The growing addiction of children to digital screens is a source of worry for many parents and educators, with one neuroscientist calling such devices “electronic cocaine” and Chinese researchers naming them “digital heroin.”
Psychotherapist Nicholas Kardaras, author of the book Glow Kids: How Screen Addiction Is Hijacking Our Kids -- and How to Break the Trance, said iPads, smartphones, and Xboxes are “a form of digital drug.” Based on brain imaging research, he said, such devices seem to affect the brain’s frontal cortex, which controls executive decision making including controlling impulses, in the same manner as cocaine. Many children addicted to the glowing screens of such gadgets throw temper tantrums when the devices are taken away from them, or easily grow disinterested and bored when not using them.
Tech giants like Steve Jobs and Silicon Valley executives ironically sent their children to schools with the traditional no-tech approach to education, apparently well aware of the harmful effects of tech on children. Several studies say Asia has the highest prevalence of “problematic internet use” among youths, with Korea having camps to rehabilitate addicts.
The approach many centers use is detox from cyberspace, meaning complete cutoff from computers, smartphones, or tablets. Daria J. Kuss, an expert on internet and game addiction at Nottingham Trent University in Britain, told The New York Times that recent empirical studies show that the best treatment for the problem is apparently cognitive behavioral therapy in individual and group settings, which often include the parents and close friends of the addicts.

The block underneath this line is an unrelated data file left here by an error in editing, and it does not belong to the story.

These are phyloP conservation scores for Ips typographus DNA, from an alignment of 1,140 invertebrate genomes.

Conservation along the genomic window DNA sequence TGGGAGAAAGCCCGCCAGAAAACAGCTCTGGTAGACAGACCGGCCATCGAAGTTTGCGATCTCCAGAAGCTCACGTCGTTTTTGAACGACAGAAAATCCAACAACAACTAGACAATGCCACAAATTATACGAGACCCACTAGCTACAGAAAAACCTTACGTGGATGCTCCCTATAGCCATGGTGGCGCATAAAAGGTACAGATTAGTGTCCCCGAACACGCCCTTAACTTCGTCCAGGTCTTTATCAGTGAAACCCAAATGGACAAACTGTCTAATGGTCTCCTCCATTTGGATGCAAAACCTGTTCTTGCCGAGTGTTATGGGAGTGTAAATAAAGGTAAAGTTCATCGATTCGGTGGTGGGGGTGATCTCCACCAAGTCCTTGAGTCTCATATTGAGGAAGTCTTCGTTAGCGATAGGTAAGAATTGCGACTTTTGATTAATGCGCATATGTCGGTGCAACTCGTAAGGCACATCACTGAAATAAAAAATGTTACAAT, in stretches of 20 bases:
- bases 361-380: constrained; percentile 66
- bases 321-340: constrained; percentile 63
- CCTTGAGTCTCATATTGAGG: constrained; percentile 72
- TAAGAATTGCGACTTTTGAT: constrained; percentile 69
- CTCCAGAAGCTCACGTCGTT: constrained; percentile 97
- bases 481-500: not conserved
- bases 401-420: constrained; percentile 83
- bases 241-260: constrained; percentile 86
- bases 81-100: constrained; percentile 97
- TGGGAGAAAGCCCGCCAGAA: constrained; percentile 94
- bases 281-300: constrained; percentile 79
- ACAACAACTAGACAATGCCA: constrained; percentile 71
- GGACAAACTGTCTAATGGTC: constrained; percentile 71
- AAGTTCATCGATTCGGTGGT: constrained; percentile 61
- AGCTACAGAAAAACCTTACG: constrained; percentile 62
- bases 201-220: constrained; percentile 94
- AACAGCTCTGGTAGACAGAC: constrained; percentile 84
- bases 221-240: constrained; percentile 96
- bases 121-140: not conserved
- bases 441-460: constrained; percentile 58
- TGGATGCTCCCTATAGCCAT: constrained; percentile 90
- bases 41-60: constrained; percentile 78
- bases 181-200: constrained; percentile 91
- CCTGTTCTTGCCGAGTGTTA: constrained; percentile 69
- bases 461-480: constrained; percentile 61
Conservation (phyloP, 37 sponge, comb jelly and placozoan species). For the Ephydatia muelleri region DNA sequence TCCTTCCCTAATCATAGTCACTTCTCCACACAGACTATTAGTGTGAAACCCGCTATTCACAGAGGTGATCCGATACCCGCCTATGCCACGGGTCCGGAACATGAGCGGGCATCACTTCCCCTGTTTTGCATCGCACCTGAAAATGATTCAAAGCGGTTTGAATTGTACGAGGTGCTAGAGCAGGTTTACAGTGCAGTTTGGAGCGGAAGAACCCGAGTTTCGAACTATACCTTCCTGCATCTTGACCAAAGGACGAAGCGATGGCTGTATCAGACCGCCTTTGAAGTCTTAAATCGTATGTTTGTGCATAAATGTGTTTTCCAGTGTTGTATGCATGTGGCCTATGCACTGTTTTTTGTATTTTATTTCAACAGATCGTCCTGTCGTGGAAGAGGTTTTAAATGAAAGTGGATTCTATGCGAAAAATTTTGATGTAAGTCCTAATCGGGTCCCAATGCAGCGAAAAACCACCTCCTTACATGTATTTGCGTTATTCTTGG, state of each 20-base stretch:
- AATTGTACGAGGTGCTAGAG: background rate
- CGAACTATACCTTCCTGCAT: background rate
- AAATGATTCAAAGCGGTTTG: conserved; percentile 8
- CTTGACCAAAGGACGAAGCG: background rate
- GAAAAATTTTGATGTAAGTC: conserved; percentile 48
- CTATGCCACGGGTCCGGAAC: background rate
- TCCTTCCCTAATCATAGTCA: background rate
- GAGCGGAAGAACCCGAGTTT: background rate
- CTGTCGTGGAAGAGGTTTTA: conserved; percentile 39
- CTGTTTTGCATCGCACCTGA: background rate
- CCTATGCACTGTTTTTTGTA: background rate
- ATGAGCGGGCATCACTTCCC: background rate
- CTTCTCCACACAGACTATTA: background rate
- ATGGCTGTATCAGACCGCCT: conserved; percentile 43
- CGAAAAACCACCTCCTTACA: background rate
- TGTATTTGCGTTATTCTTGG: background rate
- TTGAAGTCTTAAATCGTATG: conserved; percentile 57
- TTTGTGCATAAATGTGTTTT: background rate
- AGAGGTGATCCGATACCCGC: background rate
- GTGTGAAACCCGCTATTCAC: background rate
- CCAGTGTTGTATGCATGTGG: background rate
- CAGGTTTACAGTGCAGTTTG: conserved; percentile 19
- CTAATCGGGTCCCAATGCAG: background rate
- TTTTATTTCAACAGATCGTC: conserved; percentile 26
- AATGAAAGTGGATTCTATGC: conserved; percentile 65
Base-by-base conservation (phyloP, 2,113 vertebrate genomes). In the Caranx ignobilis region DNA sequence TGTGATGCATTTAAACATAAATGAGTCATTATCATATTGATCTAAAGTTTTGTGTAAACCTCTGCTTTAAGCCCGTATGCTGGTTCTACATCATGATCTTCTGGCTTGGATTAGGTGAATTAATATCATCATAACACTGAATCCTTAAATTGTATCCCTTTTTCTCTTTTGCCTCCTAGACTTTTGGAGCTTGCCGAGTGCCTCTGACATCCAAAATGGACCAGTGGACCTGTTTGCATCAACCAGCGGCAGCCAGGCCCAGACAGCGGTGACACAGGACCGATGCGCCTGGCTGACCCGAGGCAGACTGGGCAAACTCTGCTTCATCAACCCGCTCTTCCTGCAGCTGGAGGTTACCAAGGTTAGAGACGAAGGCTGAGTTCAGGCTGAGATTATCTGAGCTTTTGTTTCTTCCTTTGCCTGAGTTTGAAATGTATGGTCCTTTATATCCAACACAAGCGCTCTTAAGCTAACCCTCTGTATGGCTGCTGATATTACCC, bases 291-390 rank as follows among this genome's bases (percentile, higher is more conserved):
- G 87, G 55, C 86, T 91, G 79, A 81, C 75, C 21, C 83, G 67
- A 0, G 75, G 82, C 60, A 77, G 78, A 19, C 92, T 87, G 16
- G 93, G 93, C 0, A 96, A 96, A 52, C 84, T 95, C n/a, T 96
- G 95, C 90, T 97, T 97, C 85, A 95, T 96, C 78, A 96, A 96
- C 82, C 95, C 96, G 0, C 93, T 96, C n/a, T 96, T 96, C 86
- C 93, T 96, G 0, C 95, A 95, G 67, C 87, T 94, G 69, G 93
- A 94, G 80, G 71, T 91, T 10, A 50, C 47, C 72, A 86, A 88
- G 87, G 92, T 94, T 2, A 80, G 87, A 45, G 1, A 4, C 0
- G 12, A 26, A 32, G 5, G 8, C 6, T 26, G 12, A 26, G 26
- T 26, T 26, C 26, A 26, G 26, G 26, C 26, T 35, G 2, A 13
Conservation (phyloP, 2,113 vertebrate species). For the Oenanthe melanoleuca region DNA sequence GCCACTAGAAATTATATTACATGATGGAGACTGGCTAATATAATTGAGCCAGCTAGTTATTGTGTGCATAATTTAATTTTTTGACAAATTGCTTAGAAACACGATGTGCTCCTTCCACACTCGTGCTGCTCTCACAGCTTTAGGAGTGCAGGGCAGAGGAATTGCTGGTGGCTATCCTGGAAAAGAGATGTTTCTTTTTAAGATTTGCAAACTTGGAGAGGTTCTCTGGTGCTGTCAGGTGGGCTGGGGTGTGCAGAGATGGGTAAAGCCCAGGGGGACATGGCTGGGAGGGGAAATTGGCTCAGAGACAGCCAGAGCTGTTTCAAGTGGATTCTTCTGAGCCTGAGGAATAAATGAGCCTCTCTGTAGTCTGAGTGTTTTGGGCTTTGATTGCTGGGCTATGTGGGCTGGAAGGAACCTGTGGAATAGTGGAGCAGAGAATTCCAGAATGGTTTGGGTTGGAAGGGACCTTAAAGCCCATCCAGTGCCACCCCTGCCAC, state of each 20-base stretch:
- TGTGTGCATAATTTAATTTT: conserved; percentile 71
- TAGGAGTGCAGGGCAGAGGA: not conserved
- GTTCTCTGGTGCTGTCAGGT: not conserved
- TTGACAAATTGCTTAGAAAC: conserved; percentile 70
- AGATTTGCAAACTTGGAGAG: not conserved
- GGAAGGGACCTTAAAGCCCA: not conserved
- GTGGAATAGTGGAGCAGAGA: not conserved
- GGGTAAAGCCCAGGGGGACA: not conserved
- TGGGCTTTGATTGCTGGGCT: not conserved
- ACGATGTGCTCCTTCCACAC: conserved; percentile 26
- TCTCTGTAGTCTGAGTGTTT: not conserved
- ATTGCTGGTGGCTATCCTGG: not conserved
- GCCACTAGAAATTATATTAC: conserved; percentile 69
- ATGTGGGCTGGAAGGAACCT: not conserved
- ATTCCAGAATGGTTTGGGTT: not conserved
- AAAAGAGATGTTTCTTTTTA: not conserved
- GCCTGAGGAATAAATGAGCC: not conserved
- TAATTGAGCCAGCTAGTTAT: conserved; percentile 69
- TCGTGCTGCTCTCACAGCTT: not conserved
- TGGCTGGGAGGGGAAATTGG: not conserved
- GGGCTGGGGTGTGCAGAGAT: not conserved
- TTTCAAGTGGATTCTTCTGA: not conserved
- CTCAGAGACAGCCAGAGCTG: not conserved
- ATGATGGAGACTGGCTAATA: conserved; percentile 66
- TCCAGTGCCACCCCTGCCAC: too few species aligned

Developmental psychologists say healthy development of children requires social interaction, imaginative and creative play, and involvement with the real world, and that excessive use of screens will hamper the pursuit of such goals. The rapid expansion of the IT world, however, makes avoiding tech difficult in a growingly digitalized and interconnected world.
So how do parents prevent their children from getting hooked on screens? Kardaras recommends starting early like have them play with toys instead of online games and get them to go outside and do sports instead of being in front of a TV. A school should not give students a tablet or laptop until they are at least age 10, while others recommend 12, he adds, and children should be told why their exposure to screens is being limited.
D. Peter Kim Copy Editor (firstname.lastname@example.org)
1. What do Chinese researchers call gadgets and smartphones?
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